May 30, 2023
Documentary on the Oklahoma State Capitol to Premiere at deadCenter Film Festival
OKLAHOMA CITY — A documentary on the Oklahoma State Capitol will premiere at the deadCenter Film Festival in Oklahoma City. “The People’s House” was directed by Oklahoma native Bryan Beasley and produced with support from the Inasmuch Foundation and Oklahoma Historical Society (OHS).
The premiere on Sunday, June 11, at 1:30 p.m. will take place at the Harkins Theatres Bricktown 16 in Oklahoma City. It is a free screening. No film festival pass is needed.
The trailer features a four-minute drone tour of the Capitol building with a glimpse into the House and Senate chambers, the Supreme Court, the Blue Room and more.
“The drone shot was done to look like a single take. It gives the audience a complete tour of the restoration. It is a visual marvel and something I have never done before in a film,” said Beasley. “My team and I really strived to make this documentary both educational and entertaining for our audience.”
The documentary talks about the history of the Capitol, the importance of the building, the years-long restoration process, its resilience over the decades and more. Interviewees include Trait Thompson, executive director of the OHS, former project manager for the Oklahoma Capitol Restoration project and author of “The Oklahoma State Capitol.”
“With the completion of the capitol restoration project, I felt it was important for the Oklahoma Historical Society to tell the story of this unique building. So much Oklahoma history has happened within its walls and is still happening today,” said Thompson. “The documentary highlights the role the capitol plays in being the place where the voice of the people can be heard through the democratic process. It also portrays the unique story of our state with the amazing art and artifacts throughout the building. I believe those who view the film will come away with a new appreciation for our State Capitol.”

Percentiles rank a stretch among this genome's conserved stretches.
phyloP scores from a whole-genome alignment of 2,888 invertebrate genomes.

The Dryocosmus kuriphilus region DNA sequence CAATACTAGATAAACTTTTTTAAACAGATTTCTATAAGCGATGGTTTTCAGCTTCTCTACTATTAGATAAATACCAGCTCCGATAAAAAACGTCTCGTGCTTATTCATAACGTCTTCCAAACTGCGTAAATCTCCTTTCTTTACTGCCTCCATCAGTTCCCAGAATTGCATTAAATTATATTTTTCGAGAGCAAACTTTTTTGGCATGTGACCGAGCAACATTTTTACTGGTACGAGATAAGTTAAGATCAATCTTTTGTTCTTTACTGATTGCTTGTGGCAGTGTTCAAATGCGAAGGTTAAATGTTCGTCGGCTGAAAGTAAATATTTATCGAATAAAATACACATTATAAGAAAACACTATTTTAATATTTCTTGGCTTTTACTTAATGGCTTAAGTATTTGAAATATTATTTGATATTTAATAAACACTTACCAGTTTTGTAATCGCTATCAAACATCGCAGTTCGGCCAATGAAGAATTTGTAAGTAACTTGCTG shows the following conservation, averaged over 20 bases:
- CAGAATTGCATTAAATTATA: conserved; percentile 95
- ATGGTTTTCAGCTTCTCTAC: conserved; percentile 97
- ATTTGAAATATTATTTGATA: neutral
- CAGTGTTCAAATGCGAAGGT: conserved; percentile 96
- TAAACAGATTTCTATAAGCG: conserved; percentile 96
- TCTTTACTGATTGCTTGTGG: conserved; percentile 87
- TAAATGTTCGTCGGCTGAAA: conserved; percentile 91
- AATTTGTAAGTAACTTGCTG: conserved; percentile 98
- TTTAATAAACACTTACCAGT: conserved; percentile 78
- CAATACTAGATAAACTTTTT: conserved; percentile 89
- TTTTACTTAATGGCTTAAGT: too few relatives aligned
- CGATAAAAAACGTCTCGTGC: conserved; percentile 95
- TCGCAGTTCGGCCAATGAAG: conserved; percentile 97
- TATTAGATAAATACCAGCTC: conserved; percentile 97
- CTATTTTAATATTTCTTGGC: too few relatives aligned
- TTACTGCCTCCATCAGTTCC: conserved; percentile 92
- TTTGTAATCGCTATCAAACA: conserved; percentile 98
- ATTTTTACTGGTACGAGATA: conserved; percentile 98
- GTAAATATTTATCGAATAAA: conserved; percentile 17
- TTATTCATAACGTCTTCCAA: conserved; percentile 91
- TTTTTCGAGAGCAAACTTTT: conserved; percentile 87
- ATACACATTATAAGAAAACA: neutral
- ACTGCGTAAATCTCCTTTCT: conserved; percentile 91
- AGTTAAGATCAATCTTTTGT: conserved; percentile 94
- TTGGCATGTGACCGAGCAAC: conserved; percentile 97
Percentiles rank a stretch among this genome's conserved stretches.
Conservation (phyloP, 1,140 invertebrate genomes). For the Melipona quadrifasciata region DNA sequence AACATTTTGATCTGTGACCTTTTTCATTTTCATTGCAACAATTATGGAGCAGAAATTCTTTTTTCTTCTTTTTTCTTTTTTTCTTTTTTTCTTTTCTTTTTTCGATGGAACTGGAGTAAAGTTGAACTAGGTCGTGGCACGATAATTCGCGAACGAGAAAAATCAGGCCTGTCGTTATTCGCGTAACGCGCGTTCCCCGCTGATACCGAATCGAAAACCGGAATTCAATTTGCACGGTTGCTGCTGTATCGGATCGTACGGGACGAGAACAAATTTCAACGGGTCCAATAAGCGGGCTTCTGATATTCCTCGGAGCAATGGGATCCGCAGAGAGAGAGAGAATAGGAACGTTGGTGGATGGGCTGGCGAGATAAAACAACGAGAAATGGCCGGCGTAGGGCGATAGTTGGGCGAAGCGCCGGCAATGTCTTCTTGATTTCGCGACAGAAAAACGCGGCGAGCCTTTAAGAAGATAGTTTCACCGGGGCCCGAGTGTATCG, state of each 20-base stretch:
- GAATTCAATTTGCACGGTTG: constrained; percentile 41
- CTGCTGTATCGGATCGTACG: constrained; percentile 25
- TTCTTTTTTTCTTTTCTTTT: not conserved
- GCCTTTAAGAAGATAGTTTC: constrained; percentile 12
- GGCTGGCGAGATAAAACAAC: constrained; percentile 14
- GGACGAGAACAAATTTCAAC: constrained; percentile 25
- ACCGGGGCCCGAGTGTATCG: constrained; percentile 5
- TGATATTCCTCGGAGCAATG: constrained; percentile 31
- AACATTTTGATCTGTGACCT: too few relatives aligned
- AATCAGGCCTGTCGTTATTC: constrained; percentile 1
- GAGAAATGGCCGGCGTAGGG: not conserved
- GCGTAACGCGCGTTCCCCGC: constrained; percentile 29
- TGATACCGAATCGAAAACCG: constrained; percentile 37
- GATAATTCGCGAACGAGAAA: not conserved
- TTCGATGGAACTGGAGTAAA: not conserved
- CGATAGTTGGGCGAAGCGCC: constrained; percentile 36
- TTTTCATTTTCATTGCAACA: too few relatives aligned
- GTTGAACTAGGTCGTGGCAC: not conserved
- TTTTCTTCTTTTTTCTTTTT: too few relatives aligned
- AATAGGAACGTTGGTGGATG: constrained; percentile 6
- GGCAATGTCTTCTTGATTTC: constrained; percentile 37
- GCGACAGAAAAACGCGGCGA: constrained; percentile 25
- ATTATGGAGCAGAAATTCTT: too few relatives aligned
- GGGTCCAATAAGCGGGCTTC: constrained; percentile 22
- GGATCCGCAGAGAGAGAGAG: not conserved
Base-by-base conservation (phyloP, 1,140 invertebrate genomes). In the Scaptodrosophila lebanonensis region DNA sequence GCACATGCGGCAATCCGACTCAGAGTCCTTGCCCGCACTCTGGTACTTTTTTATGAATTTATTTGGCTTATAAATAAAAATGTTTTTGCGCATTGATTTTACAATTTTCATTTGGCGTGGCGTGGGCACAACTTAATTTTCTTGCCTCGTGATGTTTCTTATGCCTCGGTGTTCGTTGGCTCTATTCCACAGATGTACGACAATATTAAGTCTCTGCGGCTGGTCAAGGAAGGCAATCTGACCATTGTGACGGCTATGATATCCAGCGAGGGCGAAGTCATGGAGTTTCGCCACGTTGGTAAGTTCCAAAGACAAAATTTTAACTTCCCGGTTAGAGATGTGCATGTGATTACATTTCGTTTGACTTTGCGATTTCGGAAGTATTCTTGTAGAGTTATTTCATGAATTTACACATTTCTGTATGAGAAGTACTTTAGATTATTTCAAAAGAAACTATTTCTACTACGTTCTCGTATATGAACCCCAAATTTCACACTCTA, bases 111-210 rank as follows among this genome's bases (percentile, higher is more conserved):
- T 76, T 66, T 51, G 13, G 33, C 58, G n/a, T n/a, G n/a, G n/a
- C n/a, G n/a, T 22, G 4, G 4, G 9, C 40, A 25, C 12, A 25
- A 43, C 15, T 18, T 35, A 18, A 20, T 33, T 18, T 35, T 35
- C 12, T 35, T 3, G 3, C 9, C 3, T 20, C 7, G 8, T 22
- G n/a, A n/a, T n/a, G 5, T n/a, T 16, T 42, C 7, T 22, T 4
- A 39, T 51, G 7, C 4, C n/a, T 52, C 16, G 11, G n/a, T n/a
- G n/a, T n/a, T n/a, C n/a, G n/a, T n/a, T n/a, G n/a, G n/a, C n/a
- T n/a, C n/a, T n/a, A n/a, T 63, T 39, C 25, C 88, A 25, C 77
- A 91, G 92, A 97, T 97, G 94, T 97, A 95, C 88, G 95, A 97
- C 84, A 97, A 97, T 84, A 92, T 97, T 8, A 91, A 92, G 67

Other interviewees include Dr. Bob Blackburn, former executive director of the OHS; former governors including George Nigh and Frank Keating; and Marilyn Luper Hildreth, daughter of civil rights leader Clara Luper. It is narrated by John Erling, a former Tulsa radio host inducted into the Oklahoma Association of Broadcasters’ Hall of Fame.
The film will eventually be shown in the Oklahoma State Capitol Museum, located on the ground floor of the Capitol. It will be submitted to other film festivals around the country and available on YouTube at a later date.
The mission of the Oklahoma Historical Society is to collect, preserve and share the history and culture of the state of Oklahoma and its people. Founded in 1893 by members of the Territorial Press Association, the OHS maintains museums, historic sites and affiliates across the state. Through its research archives, exhibits, educational programs and publications the OHS chronicles the rich history of Oklahoma. For more information about the OHS, please visit www.okhistory.org.